Reason for Hope?
excerpted from the book
The Corruption of American Politics
by Elizabeth Drew
The Overlook Press, 1999
The 1998 election saw an acceleration of what's gone wrong
in the way our elections are bought and paid for. More than twice
as much soft money-over $162 million more-was raised by the two
political parties in the 1998 election as in the previous non-Presidential
elections, according to figures reported to the Federal Election
Commission and compiled by Common Cause. As usual, the Republicans
outraised the Democrats in soft money, $96.1 million to $66.2
million. The amounts, of course, don't include the in-kind contributions
by the interest groups on both sides.
The most generous contributors of soft money in the 997-1998
election cycle were several labor unions; tobacco (Philip Morris)
and communications companies. As for individuals, the biggest
donors over the years, through themselves or through their Amway
Corporation, were longtime Republican contributors Mr. and Mrs.
Richard DeVos. who donated a million dollars to the
Republicans. The runner-up in individual contributions was
Bernard Schwartz, chairman of the Loral Corporation, who, as we
saw earlier, was already Clinton's biggest contributor and who
in February 1998, received a controversial waiver to use Chinese
rockets to launch his company's satellites; Schwartz contributed
$871,000 to the Democrats for the 1998 election.
According to Broadcasting and Cable magazine, more money was
spent on television ads in the 1998 election than in the 1996
presidential election. The amount, $531.9 million, "shatters
the previous record set in 1996, when total political TV spending
totaled $405 million," the magazine reported. (These amounts
didn't include the fees that go to the people who make the ads.)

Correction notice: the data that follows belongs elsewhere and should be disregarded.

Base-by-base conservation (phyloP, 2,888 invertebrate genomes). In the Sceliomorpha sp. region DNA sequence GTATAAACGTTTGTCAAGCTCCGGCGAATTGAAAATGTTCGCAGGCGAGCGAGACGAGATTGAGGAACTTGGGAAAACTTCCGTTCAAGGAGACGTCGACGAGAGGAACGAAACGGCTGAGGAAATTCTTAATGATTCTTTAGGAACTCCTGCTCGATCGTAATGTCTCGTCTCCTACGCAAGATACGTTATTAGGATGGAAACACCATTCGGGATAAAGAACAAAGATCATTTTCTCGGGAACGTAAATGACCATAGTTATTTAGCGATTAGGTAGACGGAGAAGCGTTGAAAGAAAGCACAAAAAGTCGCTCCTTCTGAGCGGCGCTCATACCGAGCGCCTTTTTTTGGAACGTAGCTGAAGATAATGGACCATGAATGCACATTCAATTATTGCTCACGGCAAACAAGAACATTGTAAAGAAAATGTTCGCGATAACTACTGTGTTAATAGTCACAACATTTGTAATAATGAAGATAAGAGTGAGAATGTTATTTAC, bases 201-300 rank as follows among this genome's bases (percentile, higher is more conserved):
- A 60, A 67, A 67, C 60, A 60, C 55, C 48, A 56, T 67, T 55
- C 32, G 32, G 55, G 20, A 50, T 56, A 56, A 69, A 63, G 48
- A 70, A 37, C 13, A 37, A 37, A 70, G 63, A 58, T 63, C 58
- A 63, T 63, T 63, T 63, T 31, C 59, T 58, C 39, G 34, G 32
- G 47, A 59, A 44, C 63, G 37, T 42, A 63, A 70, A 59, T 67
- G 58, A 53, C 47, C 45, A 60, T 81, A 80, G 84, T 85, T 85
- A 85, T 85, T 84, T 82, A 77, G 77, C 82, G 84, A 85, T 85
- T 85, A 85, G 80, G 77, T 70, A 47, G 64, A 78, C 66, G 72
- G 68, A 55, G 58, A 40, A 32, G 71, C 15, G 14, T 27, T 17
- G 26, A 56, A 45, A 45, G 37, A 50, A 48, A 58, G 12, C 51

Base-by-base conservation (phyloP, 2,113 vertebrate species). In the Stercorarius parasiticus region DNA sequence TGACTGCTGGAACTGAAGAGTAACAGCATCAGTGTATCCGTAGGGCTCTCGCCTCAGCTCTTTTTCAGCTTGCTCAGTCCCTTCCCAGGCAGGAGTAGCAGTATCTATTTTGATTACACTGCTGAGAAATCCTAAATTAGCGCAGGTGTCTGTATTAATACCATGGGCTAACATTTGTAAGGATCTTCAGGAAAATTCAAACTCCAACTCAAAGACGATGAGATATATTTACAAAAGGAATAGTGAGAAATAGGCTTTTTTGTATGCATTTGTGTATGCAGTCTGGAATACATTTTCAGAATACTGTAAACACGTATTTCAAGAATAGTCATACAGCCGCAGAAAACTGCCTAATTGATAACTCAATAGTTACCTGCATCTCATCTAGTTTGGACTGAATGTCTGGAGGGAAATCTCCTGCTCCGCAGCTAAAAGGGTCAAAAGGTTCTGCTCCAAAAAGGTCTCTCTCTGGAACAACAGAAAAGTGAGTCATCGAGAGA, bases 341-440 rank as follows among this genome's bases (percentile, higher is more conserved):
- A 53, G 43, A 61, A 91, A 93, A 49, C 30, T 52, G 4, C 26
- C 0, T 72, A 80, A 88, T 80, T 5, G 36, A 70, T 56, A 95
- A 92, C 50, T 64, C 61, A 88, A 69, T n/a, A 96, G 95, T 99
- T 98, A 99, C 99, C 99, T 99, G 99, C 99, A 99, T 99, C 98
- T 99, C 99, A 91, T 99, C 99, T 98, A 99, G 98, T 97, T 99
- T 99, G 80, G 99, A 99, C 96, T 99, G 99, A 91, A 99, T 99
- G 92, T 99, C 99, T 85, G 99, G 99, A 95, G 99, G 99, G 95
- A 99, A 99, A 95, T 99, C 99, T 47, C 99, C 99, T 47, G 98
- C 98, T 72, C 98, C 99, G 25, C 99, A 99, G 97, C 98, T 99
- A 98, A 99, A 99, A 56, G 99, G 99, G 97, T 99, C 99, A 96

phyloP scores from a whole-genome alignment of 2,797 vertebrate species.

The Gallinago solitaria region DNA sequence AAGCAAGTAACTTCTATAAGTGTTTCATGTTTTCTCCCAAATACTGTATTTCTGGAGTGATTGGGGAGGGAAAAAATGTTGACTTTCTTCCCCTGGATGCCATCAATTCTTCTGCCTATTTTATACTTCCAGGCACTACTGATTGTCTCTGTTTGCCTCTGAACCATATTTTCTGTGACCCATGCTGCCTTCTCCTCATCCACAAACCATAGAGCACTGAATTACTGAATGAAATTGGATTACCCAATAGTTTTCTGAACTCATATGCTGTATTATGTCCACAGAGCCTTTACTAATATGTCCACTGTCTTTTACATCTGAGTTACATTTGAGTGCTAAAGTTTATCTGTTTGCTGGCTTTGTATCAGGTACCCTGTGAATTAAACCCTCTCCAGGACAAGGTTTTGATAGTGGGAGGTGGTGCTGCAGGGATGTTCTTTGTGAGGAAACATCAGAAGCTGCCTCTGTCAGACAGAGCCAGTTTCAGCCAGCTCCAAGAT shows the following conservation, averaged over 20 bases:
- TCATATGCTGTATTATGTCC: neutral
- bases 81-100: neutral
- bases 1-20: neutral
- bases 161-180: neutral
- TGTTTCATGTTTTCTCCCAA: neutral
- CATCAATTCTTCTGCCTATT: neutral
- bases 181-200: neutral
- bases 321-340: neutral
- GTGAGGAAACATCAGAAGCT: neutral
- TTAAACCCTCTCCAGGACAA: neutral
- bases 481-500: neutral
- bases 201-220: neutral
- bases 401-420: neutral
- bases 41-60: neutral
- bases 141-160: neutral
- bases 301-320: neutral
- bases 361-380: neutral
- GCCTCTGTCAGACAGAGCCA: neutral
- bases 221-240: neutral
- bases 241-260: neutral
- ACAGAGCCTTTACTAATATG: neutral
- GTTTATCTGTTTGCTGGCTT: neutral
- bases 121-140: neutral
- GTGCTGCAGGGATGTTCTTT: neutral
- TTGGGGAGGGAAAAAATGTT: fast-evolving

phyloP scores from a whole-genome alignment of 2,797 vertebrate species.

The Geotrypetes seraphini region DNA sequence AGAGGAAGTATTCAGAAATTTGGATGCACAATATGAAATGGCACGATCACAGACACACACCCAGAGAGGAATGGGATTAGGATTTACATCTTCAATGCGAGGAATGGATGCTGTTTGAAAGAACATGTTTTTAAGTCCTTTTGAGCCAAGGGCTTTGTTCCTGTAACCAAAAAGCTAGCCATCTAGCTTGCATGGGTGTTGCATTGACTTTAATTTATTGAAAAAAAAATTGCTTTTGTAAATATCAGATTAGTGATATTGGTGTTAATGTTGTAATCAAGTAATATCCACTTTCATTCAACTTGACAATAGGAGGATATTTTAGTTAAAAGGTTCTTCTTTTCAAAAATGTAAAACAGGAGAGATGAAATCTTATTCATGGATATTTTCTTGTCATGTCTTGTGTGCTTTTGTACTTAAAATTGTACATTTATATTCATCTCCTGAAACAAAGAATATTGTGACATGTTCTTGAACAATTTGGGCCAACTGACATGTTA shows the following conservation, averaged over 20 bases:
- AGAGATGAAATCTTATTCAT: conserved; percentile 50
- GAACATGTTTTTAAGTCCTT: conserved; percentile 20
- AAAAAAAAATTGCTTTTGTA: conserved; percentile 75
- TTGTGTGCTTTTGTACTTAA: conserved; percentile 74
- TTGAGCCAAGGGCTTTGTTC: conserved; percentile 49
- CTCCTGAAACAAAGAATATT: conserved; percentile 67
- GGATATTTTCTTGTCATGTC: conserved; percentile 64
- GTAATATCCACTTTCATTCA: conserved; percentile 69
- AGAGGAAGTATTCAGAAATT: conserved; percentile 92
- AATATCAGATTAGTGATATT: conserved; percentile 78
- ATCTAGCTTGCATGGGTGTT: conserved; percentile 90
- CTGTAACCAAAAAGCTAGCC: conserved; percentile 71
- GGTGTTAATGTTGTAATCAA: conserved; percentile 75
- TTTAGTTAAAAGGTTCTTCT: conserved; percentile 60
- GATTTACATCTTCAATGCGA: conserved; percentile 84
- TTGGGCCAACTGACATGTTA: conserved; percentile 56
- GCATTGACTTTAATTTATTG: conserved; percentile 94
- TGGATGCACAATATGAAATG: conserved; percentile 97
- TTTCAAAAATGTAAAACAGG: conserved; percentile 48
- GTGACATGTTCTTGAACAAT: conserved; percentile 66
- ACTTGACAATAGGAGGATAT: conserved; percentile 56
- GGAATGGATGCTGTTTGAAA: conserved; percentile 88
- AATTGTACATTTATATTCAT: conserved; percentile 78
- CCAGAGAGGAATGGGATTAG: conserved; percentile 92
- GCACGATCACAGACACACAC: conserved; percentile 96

In the last midterm election, the magazine said, "a then-record
$356 million" was spent on ads. It's no wonder that the broadcast
industry opposes free air time for campaign ads.
The 1998 election produced another onslaught of "issue
ads"- most of them attack ads-by the parties, with the Republicans
spending far more on them, and by outside groups.
In a switch of strategy from 1996, labor spent far less on
ads in 1998 than it had then, this time concentrating on turnout.
But despite the efforts on both sides to get their allies to the
polls, what actually happened was that the Democrats' decline
in turnout from 1994, when it was quite low because of Democratic
anger at Clinton, was smaller than that of the Republicans. Overall
turnout was an abysmal thirty-six percent-lower than for any midterm
elections since 1942.
Because of labor's change in strategy in 1998, less money
was spent by candidates to combat their ads-and by other candidates
to combat corporate ads-and overall spending by congressional
candidates dropped slightly from 1996. But, taken together, spending
by candidates and the parties and "independent" groups
is believed to have amounted-for the first time-to over one billion
And more House candidates than ever-one out of every six-
spent more than one million dollars on their races. According
to a study by Common Cause, seventy-eight percent of those who
spent at least that amount won. But what matters is not the amount
spent, but what candidates had to do to raise it-in terms of spending
time soliciting donors as well as giving special attention to
donors-and perhaps returning their favors.
On February 17, 1999, Senator Frank Lautenberg, Democrat of
New Jersey, stepped before reporters gathered in his Newark office
and announced that he wouldn't run for a fourth term. He said,
"A powerful factor in my decision was the searing reality
that I would have to spend half of every day between now and the